Abortion rises again as election issue

South Dakota, Colorado, and California weigh measures.

Kristen Wyatt/AP
Earlier this month at a Denver event attended by Colorado Gov. Bill Ritter, Dr. Eliza Buyers said that a ballot initiative asking voters to decide when life begins could ban not only abortion but also some types of birth control and fertility treatments. Ritter opposes the measure, and has urged citizens to vote against it.

Abortion is on the ballot in several states this fall, in measures that could have profound implications for the national debate on the issue.

In South Dakota, voters will weigh in – for the second time in two years – on a ballot measure that would ban nearly all abortions in the state.

Advocates are optimistic that this time, with added exceptions for rape, incest, and the health of the mother, voters will approve it.

In Colorado, a proposed amendment that could have sweeping implications for abortion, fertility clinics, and stem-cell research would officially define any fertilized egg as a “person” under the state constitution.

And in California, voters are seeing the third effort in four years to enact a law requiring parental notification before a minor can have an abortion.

While it’s not unusual for abortion-related issues to be on state ballots, the South Dakota and Colorado measures, in particular, are far-reaching and could ultimately form the basis of a challenge to Roe v. Wade, if either passes.

Those two measures have also been unusually divisive among the antiabortion community, and they offer a window into the direction that the abortion conversation is headed in the United States.

“Both the South Dakota and Colorado initiatives are really striking at the heart of Roe,” says Nancy Keenan, president of NARAL Pro-Choice America. “Both of them, if passed and there were litigation, would put them into the pipeline to eventually get to the Supreme Court.”

Last month, many pundits were predicting a reignition of the culture wars, as Sarah Palin’s nomination got Americans talking about abortion. But since then, the economic crisis has wiped cultural issues from the pages of newspapers and, perhaps, from many voters’ minds.

“The extraordinary economic events of recent weeks sort of drove them off center stage again,” says Gary Bauer, president of American Values, an antiabortion advocacy group in Washington. In the first two presidential debates, he notes, no questions focused on “values” questions. Still, Mr. Bauer says, “These issues will continue to be powerful, and contrary to the conventional wisdom, I think that long term, they will continue to hurt politically liberal candidates and help conservative candidates.”

In South Dakota, people are voting, essentially, on whether abortion should be legal. In a conservative state that is staunchly antiabortion, it would seem to be a no-brainer. But when voters faced a similar referendum two years ago, they voted it down 56 percent to 44 percent.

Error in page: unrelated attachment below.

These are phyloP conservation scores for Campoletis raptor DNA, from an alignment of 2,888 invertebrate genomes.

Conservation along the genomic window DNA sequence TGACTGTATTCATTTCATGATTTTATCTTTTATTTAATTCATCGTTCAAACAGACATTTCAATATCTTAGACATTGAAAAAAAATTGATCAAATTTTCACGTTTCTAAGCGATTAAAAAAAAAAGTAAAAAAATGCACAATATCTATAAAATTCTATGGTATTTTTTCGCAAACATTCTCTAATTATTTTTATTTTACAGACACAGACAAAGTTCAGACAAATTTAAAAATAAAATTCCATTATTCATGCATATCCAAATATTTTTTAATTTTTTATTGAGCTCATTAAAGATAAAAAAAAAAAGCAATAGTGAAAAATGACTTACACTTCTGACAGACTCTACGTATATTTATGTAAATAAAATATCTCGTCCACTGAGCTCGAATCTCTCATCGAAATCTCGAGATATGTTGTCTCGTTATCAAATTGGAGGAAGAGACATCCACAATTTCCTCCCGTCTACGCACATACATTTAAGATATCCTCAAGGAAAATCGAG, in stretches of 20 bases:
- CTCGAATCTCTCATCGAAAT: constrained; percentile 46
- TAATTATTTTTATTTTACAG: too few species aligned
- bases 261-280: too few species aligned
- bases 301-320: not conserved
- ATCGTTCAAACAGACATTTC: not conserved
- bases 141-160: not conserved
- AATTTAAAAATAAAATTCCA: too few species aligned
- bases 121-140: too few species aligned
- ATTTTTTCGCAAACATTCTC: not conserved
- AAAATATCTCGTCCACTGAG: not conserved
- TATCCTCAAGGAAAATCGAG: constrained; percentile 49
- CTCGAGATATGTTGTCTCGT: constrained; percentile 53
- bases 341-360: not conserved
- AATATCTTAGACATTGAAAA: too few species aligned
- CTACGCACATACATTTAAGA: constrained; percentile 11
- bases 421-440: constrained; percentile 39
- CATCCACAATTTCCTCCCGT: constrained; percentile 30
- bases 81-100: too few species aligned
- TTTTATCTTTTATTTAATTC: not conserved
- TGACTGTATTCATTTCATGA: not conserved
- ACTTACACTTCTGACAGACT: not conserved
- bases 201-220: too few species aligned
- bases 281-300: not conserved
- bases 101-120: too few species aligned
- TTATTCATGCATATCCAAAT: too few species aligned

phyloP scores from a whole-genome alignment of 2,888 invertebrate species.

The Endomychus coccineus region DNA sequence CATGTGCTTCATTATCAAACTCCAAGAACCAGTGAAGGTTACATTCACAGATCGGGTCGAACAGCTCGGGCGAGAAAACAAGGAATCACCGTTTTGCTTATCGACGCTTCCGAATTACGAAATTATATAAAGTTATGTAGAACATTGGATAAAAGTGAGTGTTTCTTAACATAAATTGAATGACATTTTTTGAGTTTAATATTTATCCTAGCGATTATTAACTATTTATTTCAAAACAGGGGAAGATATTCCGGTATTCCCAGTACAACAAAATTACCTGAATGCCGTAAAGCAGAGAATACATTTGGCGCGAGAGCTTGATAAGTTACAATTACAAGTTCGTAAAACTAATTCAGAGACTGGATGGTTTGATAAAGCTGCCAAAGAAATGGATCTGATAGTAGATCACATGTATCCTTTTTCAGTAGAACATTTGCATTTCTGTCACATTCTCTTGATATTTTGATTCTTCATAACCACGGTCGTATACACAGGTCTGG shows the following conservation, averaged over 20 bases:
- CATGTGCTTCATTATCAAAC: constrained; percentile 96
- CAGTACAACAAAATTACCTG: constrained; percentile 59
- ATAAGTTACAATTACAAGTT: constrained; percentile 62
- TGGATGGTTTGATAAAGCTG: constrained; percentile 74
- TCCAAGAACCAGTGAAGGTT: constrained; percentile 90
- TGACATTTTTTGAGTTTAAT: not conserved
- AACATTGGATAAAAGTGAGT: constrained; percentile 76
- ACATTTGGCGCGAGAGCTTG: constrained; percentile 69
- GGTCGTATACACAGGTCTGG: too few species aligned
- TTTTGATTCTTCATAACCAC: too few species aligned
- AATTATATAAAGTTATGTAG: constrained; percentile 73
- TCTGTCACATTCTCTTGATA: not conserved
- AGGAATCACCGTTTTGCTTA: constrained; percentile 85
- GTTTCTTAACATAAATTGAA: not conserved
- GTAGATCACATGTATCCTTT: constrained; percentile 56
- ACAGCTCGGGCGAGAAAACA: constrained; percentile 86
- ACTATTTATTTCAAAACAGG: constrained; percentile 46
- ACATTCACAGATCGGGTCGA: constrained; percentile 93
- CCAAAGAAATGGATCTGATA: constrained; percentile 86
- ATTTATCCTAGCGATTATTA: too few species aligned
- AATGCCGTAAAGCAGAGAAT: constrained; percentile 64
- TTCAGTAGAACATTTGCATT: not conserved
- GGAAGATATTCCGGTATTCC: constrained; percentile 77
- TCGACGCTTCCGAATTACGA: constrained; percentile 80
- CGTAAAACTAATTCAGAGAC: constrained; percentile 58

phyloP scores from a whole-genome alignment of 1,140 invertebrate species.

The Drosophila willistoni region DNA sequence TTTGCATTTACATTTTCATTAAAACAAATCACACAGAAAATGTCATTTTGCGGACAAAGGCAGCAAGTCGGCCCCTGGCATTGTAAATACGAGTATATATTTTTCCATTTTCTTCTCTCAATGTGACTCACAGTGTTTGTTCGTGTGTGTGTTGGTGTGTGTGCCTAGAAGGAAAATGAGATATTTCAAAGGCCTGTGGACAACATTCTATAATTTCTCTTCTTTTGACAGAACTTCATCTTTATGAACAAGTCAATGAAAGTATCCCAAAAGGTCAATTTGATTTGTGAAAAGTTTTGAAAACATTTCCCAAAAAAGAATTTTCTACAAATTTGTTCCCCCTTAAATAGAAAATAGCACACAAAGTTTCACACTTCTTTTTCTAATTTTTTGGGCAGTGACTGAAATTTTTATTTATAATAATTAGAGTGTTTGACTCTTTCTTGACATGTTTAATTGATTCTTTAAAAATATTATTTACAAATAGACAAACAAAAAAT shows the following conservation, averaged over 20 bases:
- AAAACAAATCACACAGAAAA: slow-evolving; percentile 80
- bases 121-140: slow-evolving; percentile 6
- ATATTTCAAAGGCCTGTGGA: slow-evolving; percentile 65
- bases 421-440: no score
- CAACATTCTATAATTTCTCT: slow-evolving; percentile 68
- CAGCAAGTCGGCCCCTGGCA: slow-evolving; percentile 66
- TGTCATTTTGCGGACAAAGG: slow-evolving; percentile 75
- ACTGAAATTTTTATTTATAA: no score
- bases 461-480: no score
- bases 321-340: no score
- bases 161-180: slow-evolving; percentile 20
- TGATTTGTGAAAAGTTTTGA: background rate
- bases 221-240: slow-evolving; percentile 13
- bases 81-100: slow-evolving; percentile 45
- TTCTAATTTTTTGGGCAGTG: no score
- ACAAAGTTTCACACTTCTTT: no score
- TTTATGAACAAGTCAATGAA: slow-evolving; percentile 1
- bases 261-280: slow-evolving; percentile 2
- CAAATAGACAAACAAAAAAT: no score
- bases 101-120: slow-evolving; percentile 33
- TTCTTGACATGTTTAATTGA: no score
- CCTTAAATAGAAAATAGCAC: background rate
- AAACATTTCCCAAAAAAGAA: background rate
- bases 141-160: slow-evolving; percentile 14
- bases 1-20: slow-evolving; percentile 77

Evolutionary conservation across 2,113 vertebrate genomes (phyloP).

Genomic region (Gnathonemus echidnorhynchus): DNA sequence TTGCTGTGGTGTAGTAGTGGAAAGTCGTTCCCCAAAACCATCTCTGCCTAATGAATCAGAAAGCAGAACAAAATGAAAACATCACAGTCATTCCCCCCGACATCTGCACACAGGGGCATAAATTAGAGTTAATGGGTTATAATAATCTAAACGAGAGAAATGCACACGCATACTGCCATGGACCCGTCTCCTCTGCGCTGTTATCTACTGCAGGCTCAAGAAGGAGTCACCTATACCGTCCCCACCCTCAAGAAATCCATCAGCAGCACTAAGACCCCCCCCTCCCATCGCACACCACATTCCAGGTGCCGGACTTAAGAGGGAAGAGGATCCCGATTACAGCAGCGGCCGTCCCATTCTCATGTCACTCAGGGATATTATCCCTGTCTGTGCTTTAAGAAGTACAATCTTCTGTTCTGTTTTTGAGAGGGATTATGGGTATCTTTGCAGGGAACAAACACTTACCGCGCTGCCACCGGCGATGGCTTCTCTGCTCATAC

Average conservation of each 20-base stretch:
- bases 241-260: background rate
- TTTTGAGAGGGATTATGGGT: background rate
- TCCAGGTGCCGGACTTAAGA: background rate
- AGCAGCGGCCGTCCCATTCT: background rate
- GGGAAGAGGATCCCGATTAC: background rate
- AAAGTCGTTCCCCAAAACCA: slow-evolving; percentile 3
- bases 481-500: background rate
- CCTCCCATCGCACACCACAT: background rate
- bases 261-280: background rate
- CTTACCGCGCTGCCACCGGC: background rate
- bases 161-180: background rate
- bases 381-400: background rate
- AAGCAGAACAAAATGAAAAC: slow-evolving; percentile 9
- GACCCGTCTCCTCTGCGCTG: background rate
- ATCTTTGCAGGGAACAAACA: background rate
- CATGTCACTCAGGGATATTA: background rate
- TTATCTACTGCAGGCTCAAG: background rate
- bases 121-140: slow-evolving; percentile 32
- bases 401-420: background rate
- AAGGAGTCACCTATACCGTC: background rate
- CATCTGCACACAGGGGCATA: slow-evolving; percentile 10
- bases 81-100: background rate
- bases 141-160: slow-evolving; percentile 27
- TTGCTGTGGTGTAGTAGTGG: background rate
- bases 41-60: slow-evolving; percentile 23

Many voters at the time said that they felt the law as written was too unforgiving: Abortion would be forbidden in cases of rape, incest, or the mother’s health. Polling data after the vote caused the law’s advocates to bring it back, this time with exceptions for those cases.

The exceptions made the major antiabortion group in the state withdraw its support, but backers hope that the referendum will be more palatable to voters teetering in the middle. “We’ve talked to a lot of people who said, ‘I voted no,’ and they said, ‘You have rape and incest exceptions. This time I can vote for it,” says Leslie Unruh, campaign manager for VoteYesForLife.com.

Whereas last time opponents of the measure focused almost exclusively on the bill’s lack of exceptions, this time they’ve appealed to the strong libertarian streak in many residents.

South Dakota “is very much a pro-life state,” says Chris Cassidy for the South Dakota Campaign for Healthy Families, which opposes the measure.

“It’s a question of what that means to each individual person. Not everyone who’s pro-life is willing to force their views onto others, and not everyone is willing to put them into government hands.”

Ms. Unruh says her only goal is to change law in South Dakota, but most experts are looking to the inevitable legal challenges. One legal memo from Harold Cassidy (no relation), an antiabortion lawyer in New Jersey, says, “Whatever the make-up of the Supreme Court in 2011, it may well be the best Court we will have for the next ten to fifteen years [to overturn Roe], and even beyond.”

Still, antiabortion groups have been far from uniform in their support of either South Dakota’s or Colorado’s measure, often questioning the timing and legal wisdom of bringing such a direct challenge. Colorado’s measure, in particular, has earned opposition from several Catholic bishops, National Right to Life, and the state’s Democratic, antiabortion governor.

Critics of the proposed amendment have charged that the measure – which would redefine a “person” as any fertilized egg – could have far-reaching and still unknown consequences.

“At a minimum, it would ban all abortions,” including in situations of rape or incest or to save the mother’s life, says Eve Gartner, deputy director of public policy litigation at Planned Parenthood Federation of America. It could also have implications, she says, for the healthcare of pregnant women, in vitro fertilization, contraception, and even tax laws.

“I’m speechless even thinking about the possible permutations this could take if it were passed,” she says. “This would be entering into uncharted territory.”

Kristi Burton, the amendment’s sponsor, counters that the law would only change the definition in three sections of the constitution and that such fears are unwarranted. “This just lays a common-sense foundation” for what constitutes a person, she says.

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